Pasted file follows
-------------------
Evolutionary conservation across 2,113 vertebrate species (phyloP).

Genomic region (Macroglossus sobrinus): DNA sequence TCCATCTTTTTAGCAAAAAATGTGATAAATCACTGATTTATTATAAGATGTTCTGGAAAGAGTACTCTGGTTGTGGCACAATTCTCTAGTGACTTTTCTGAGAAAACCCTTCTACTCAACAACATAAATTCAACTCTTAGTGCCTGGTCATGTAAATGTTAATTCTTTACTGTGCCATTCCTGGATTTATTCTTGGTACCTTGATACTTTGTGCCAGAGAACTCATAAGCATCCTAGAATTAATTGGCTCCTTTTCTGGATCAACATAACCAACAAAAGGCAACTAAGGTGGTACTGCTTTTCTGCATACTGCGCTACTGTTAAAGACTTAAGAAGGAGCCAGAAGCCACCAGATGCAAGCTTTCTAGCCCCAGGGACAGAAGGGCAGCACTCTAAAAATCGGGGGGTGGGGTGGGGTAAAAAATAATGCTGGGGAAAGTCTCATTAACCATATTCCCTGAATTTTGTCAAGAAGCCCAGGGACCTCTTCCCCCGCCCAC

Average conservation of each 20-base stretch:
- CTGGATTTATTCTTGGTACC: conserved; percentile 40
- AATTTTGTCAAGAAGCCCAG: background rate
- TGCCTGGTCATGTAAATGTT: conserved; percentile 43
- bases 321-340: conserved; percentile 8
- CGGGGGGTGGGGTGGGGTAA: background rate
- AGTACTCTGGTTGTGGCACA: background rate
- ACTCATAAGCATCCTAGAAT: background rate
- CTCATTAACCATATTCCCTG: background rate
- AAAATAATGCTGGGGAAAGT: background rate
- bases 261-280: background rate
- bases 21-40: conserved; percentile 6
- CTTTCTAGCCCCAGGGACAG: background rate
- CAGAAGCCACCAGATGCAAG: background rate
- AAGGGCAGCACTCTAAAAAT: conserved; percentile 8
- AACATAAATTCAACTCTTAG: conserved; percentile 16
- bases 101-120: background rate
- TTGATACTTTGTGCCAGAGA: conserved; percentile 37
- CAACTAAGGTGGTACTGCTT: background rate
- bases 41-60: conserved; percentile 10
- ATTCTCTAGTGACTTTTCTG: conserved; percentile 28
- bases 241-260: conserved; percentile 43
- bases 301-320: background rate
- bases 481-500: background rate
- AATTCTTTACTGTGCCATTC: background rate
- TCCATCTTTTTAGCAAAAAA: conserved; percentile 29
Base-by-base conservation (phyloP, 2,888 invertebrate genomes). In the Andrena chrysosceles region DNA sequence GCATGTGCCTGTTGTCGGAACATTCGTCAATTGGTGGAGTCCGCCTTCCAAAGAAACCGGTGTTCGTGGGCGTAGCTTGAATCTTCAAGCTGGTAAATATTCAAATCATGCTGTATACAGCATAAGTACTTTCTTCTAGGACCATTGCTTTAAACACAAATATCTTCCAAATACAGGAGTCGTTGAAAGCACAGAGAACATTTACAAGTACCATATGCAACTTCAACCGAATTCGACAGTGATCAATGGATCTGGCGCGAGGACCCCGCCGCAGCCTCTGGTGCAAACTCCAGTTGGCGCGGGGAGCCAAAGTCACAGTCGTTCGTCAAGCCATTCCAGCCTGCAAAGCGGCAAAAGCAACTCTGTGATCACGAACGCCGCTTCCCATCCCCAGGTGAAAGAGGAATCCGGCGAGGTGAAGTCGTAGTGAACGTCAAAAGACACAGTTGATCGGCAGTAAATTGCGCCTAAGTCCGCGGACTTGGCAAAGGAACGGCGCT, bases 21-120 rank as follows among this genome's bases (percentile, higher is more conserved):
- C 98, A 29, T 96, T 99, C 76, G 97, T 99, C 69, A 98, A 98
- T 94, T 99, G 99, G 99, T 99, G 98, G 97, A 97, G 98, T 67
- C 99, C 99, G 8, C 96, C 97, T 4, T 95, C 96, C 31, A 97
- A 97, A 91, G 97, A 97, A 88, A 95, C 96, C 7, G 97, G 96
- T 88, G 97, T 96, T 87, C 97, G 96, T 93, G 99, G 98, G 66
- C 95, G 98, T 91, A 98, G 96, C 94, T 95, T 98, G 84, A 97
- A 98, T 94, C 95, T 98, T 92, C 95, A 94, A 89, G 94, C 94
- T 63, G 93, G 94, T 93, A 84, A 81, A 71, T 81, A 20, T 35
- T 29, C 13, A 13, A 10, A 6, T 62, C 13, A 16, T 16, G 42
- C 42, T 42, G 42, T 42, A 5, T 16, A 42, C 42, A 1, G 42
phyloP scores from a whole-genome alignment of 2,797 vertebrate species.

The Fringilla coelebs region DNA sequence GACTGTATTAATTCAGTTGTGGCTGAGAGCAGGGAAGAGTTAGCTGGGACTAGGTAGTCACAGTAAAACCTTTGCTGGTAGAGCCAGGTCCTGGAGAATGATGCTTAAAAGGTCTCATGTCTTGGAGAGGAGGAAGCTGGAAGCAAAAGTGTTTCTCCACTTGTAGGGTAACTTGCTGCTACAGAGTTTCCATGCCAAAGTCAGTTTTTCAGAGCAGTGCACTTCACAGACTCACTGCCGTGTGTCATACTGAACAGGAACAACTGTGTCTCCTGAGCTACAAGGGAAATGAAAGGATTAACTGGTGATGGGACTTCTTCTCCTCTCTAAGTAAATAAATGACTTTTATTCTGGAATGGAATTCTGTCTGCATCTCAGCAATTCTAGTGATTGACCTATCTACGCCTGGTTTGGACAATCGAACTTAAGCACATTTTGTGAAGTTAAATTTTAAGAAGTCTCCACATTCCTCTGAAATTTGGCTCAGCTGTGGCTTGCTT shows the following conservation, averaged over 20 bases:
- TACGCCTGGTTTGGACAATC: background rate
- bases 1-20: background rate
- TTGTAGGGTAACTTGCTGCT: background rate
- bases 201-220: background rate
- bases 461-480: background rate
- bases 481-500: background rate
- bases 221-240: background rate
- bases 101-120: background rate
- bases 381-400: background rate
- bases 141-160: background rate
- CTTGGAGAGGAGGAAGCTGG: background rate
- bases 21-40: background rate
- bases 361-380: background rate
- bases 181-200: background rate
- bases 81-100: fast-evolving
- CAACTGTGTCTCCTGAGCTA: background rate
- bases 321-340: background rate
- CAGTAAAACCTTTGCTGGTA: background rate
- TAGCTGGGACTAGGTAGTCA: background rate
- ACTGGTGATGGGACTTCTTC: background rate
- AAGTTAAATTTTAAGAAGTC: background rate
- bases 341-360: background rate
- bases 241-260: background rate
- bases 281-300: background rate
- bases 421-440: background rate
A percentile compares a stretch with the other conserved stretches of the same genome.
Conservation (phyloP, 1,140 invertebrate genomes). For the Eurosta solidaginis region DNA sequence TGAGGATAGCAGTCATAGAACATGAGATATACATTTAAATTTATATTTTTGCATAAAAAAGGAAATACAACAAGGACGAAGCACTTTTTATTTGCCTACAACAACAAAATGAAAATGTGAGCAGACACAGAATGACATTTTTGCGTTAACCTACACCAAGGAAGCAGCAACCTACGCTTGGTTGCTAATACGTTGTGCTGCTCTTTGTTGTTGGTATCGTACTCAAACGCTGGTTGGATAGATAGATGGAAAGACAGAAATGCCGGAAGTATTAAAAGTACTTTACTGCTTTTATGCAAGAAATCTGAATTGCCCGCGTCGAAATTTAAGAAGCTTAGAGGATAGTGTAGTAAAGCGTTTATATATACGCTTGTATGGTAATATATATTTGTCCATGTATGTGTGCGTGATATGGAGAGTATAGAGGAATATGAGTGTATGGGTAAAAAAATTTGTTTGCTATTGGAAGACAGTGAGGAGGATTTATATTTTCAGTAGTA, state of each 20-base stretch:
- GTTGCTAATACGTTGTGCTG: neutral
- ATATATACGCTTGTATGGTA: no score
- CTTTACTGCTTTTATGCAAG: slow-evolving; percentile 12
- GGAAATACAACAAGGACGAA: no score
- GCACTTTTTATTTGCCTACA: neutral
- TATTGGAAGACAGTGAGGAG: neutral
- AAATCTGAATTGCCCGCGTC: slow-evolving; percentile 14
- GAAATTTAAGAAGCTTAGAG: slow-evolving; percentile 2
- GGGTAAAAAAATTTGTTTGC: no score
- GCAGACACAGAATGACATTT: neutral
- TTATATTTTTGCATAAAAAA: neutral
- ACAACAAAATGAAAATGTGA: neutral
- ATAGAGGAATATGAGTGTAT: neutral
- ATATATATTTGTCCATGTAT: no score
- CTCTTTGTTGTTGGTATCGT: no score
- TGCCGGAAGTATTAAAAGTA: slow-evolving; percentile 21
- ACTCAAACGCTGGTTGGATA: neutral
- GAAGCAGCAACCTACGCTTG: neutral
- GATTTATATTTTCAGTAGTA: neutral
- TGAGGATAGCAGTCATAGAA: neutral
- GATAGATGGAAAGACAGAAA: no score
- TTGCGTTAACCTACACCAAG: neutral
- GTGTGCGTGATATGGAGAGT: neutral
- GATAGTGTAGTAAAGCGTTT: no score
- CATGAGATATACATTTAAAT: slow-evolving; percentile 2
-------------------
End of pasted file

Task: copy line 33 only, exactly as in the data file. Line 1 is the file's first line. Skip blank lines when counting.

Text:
- A 97, A 91, G 97, A 97, A 88, A 95, C 96, C 7, G 97, G 96